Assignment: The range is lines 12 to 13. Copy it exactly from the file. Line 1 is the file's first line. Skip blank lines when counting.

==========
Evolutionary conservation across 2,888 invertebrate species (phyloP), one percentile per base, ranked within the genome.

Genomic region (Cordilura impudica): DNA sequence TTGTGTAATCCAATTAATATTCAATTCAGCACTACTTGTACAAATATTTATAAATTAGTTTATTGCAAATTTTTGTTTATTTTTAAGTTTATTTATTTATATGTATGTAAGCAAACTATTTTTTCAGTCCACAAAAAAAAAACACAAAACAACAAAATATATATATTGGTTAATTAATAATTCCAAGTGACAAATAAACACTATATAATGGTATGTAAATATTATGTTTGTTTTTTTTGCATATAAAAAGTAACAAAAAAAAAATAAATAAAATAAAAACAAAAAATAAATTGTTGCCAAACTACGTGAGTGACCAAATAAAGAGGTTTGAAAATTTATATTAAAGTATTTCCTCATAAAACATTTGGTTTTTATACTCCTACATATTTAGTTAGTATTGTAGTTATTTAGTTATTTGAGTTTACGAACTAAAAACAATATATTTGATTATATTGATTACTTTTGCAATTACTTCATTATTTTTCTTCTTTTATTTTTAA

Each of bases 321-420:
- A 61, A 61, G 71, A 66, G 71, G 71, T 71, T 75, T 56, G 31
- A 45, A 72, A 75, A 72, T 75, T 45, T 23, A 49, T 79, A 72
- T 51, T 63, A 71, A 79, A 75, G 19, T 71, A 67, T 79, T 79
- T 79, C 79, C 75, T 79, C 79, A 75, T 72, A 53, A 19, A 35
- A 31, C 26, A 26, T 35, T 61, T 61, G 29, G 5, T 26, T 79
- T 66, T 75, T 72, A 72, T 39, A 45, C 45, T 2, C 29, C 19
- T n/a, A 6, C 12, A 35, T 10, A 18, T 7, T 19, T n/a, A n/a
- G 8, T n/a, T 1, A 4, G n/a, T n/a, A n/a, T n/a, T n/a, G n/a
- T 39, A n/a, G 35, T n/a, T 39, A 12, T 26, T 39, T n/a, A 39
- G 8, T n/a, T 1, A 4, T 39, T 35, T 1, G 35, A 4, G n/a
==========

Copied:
- T 39, A n/a, G 35, T n/a, T 39, A 12, T 26, T 39, T n/a, A 39
- G 8, T n/a, T 1, A 4, T 39, T 35, T 1, G 35, A 4, G n/a